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Tata Memorial Hospital conducts pilot study for triple negative breast cancer

Tata Memorial Hospital conducts pilot study for triple negative breast cancer

Mumbai : Tata Memorial Hospital has initiated a pilot study to provide cheaper drugs for patients suffering from triple negative breast cancer.

The hospital is currently studying the effects of a combination of anti-diabetic and chemotherapy drugs, costing less than Rs 120 a month.

The initial observations made under the study indicate an improved survival rate of 40% in a section of breast cancer patients.  Triple negative breast cancer is mostly found in young women, and is difficult to treat. At the Tata Memorial Hospital there are 33% of such cases.

The initial study conducted at the hospital involved 64 patients at Chiplun-based outreach hospital attached to Tata, who were treated using the drug combination. The results found that five-year survival rate of 37 women who took the doses rose to 90%, who took two pills of anti-cancer and one anti-diabetic drug every day for one-and-a-half years. Patients who didn’t take the drugs have a 50% chance of survival in comparison to the patients in the study.

However, Tata doctors have implied that a more structure use of this therapy can be achieved with a randomized clinical trial.  The Parel hospital is reported to be using the same therapy for  head and neck cancer patients.

Commenting on the need of an affordable drug Dr Shripad Banavali, professor and head of department of medical oncology of the Tata Hospital implied that there is only one option to prevent a relapse of this form of cancer which is immunotherapy. While this treatment helps in boosting the natural fighting abilities of a human body, it is a very costly option. It is at a $20,000 a month as compared to our option of less than $2.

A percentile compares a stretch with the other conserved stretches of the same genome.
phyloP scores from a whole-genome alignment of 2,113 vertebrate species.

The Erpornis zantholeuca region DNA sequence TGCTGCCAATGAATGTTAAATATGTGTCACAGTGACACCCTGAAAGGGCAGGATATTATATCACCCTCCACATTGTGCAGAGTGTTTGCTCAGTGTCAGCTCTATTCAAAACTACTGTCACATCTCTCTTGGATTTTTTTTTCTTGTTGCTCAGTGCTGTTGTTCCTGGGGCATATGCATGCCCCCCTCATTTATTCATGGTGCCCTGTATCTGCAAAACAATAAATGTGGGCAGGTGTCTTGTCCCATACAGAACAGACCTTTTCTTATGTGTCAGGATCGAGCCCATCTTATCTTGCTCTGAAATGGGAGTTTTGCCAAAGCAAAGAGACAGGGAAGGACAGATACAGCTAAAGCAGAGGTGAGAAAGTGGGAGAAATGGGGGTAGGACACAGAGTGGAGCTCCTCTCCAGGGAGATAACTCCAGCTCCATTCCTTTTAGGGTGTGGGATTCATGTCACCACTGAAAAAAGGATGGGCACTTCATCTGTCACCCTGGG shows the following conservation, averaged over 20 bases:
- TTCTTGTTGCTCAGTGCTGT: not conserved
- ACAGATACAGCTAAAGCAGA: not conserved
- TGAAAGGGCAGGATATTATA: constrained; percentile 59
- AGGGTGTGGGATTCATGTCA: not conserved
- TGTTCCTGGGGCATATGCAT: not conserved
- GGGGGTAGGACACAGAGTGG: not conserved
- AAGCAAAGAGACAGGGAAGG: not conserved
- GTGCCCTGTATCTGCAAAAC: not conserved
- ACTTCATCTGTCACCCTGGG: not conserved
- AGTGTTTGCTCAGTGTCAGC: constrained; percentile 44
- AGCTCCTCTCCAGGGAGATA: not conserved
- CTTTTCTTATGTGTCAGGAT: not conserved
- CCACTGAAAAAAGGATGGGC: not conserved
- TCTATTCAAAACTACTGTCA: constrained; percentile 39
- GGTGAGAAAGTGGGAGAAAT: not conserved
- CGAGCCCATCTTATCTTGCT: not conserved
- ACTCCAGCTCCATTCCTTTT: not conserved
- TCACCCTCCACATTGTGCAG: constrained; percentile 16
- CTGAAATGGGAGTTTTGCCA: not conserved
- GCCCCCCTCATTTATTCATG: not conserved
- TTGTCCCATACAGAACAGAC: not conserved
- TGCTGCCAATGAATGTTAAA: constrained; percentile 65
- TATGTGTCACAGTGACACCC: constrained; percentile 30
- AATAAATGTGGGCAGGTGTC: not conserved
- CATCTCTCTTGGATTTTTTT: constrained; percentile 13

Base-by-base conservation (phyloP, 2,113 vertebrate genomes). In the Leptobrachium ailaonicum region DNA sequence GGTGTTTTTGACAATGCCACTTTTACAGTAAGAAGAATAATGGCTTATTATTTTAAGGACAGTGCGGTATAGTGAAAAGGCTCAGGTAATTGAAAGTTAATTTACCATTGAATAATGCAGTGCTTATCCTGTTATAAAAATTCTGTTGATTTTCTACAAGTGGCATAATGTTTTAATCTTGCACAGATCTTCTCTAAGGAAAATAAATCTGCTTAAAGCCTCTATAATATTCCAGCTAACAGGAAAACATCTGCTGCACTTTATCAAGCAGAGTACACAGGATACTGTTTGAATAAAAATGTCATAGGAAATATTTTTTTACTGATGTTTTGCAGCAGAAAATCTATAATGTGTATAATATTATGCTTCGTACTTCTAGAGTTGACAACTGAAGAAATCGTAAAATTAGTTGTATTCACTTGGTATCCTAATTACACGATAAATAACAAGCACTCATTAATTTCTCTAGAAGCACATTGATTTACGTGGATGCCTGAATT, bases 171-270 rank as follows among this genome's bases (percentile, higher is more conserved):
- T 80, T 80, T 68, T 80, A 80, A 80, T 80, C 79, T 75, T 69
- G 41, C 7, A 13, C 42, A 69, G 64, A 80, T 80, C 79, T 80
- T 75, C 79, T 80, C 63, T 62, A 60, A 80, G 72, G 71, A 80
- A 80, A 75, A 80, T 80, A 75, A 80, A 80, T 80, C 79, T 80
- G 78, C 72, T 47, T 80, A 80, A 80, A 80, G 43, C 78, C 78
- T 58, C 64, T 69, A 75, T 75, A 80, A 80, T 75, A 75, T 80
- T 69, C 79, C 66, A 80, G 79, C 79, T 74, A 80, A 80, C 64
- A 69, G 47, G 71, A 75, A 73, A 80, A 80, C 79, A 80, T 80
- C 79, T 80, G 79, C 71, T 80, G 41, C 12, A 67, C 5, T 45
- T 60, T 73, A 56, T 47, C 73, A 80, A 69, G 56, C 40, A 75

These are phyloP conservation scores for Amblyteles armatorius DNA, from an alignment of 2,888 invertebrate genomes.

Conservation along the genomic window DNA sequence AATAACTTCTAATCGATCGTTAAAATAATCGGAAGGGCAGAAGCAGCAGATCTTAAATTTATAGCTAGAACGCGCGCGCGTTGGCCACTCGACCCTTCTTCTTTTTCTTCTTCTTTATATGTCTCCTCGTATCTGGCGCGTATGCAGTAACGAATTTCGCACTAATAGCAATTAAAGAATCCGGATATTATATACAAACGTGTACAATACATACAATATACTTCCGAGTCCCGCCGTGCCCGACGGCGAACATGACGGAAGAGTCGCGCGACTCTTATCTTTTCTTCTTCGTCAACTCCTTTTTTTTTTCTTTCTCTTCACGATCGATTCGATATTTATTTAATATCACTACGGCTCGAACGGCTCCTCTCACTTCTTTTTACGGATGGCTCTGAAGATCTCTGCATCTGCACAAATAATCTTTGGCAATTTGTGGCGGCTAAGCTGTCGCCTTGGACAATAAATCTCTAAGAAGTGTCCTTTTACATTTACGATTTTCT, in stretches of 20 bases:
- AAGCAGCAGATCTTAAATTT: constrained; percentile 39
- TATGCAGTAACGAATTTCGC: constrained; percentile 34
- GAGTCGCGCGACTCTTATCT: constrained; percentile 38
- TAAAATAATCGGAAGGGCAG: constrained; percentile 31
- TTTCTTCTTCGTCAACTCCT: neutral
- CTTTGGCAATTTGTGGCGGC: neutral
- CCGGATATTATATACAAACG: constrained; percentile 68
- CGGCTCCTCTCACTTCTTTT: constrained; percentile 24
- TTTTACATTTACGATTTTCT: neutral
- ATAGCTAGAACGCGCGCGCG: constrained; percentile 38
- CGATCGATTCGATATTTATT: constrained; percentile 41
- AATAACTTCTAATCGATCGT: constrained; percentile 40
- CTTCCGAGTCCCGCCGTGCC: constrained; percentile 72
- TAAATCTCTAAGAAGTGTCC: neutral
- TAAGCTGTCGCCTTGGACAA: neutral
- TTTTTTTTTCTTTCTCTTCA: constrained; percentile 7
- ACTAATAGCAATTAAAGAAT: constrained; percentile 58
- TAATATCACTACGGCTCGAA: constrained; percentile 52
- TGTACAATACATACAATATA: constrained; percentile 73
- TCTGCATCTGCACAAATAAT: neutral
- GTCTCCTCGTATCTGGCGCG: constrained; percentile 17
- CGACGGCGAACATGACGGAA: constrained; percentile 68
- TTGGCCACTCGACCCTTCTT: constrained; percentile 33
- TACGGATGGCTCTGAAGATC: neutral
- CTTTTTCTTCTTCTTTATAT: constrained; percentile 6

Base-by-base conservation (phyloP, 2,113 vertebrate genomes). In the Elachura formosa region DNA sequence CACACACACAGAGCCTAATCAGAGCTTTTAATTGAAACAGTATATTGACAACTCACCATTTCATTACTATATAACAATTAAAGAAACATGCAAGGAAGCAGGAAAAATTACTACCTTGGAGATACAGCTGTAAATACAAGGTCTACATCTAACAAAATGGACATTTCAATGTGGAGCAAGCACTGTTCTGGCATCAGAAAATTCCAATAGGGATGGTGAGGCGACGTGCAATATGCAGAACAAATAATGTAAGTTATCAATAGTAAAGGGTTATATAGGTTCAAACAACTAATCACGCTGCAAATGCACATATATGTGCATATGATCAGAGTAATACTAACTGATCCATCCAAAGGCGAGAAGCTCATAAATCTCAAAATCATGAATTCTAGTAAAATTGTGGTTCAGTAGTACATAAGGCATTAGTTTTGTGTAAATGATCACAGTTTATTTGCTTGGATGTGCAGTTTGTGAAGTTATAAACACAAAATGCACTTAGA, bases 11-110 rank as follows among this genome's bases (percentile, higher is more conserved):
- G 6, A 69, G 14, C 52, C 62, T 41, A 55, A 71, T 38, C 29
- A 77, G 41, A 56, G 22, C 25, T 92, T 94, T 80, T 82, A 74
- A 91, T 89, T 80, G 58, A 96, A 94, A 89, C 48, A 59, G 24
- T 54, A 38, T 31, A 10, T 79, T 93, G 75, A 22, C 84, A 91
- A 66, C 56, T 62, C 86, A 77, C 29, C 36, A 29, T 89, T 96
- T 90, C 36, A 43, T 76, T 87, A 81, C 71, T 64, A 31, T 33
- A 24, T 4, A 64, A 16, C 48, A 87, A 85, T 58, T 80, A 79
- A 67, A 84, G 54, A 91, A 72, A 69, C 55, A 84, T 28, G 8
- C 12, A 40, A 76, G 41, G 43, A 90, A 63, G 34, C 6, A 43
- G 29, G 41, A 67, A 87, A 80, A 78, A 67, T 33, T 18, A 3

As reported by TOI, “The findings are remarkable and make a crucial case for metronomic therapy,” said Dr Shripad Banavali. Metronomic therapy refers to a new modality of drug administration with economical, low dose medicines over a prolonged period. “The maintenance doses given under the metronomic model attacked the cancer in three ways. We weakened the tumour by reducing the blood supply, modulated the body’s microenvironment and immunity.

The idea was not just to go after the tumour but launch an all-round attack ” Banavali said. The only non-cancer drug metformin, which is primarily given to diabetics, was used as a biological response modifier. Banavali, added that the metronomic approach was already in use for years as a palliative option, where conventional ways of surgery, chemotherapy and radiotherapy had failed. “It is a boon for countries like India where drug discovery is a huge challenge. It allows us to reposition the drugs which are already in use,” he added. The regime was continued for one-and-a-half years in women randing from 25 to 75 years of age.

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    Source: with inputs from TOI

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